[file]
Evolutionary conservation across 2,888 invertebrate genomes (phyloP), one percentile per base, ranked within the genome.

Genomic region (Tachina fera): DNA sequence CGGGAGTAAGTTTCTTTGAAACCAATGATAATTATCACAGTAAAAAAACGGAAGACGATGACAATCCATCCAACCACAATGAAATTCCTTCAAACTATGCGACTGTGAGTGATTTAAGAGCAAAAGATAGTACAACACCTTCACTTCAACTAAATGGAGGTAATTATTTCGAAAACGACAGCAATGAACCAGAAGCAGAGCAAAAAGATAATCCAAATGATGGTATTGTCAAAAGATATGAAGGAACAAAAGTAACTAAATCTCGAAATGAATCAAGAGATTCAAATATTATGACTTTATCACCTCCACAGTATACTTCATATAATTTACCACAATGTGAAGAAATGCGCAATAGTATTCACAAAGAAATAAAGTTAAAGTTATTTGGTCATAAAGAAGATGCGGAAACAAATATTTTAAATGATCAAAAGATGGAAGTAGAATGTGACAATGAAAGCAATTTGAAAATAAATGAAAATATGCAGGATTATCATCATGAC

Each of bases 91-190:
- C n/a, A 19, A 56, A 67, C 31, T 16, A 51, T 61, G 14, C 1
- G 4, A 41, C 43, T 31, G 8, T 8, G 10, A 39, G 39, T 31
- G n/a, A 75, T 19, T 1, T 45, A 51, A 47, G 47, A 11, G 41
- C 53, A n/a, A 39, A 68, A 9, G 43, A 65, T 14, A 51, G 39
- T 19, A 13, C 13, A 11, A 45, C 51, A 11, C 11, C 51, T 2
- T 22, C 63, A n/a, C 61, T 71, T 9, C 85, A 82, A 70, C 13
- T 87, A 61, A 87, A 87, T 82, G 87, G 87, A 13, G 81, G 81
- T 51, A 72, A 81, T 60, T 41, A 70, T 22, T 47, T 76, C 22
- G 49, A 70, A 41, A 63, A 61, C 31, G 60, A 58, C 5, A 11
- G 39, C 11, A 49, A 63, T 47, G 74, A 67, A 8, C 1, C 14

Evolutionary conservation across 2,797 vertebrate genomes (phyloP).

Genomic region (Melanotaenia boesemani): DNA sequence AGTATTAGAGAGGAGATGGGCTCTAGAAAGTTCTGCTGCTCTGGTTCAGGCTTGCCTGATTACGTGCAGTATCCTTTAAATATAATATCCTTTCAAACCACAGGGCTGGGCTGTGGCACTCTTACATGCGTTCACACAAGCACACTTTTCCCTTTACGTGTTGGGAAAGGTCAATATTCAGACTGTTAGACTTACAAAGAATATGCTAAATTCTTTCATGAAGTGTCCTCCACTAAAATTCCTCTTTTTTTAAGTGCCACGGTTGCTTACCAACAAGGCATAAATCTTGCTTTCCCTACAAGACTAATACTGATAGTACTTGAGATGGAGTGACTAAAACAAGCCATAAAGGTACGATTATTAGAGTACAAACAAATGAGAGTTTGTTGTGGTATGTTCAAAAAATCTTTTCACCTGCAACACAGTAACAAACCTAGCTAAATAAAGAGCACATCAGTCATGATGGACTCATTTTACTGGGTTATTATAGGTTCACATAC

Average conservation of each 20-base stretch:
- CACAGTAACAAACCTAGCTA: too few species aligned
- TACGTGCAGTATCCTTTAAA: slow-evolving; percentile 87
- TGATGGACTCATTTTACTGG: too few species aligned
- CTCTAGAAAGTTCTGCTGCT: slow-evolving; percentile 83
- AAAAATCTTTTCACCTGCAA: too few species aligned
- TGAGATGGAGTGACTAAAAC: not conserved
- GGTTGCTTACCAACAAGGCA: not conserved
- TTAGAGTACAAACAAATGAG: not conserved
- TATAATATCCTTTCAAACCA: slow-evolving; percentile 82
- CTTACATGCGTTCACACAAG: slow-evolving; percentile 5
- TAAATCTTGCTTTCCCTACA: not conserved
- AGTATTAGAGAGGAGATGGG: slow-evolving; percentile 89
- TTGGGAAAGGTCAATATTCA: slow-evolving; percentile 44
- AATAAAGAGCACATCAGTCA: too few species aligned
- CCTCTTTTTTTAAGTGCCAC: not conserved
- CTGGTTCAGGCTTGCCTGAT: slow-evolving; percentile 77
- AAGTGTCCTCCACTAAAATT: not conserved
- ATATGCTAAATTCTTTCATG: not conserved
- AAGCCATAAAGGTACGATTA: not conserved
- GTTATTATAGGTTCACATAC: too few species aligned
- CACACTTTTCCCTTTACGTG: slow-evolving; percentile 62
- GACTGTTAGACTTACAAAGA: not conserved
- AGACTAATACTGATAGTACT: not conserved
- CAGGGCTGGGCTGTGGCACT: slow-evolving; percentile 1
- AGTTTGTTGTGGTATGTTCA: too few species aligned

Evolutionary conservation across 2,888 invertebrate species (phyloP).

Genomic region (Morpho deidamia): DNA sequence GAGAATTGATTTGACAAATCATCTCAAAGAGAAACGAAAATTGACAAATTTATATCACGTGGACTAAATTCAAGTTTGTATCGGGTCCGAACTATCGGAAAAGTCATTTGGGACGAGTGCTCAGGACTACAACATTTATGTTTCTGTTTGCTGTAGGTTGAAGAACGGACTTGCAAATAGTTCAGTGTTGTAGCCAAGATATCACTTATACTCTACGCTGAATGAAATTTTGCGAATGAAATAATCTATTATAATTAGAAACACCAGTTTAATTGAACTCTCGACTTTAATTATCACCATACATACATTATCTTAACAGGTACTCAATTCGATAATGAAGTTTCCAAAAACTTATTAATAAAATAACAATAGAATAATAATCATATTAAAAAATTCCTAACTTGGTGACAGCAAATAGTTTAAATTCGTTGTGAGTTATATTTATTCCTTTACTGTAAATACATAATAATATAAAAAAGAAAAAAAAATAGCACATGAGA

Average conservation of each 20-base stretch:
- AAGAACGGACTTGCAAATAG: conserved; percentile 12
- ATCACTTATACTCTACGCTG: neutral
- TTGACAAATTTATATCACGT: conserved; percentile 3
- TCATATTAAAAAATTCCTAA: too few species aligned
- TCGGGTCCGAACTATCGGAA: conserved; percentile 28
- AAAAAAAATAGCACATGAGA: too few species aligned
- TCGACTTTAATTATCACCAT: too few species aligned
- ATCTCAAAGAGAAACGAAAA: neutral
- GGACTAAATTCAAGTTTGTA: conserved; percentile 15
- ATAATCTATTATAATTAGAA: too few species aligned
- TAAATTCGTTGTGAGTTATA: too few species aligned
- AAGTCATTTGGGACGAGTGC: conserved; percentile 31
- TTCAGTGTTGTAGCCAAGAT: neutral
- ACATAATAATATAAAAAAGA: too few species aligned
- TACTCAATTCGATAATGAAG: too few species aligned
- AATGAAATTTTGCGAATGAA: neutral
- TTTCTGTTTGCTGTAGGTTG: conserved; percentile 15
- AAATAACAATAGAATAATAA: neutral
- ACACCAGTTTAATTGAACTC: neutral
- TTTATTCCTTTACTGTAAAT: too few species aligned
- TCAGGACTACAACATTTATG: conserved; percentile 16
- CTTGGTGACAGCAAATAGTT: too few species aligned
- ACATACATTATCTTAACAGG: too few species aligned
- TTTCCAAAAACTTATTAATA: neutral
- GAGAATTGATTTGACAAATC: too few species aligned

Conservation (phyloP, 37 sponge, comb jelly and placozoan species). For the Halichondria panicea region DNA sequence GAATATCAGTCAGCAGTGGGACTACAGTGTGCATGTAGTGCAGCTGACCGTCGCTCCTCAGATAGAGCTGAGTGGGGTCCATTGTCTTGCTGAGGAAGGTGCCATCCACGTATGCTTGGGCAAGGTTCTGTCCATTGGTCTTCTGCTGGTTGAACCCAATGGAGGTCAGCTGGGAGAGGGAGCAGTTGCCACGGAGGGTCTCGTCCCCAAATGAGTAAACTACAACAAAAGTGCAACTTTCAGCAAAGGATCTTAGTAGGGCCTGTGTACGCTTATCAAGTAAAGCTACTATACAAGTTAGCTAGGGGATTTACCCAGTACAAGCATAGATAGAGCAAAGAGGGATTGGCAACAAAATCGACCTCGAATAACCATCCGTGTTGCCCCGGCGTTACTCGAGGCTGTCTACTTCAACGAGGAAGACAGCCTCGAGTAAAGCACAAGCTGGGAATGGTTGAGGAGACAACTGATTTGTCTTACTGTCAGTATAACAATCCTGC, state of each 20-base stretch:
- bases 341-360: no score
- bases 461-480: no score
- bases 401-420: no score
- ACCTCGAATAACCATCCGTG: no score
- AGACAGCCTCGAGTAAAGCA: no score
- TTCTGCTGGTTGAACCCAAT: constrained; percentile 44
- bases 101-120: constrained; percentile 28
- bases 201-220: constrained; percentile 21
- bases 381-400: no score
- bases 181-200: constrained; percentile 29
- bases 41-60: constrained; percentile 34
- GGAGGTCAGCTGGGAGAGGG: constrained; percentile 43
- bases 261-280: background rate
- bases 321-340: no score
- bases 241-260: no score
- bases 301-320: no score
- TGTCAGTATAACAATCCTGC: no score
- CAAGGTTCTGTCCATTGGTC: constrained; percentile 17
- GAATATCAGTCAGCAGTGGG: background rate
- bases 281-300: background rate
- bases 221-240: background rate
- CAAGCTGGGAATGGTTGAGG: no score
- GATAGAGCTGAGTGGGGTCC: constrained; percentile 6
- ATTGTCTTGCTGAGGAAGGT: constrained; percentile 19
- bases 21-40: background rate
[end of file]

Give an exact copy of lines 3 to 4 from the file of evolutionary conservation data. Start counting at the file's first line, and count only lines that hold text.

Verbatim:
Each of bases 91-190:
- C n/a, A 19, A 56, A 67, C 31, T 16, A 51, T 61, G 14, C 1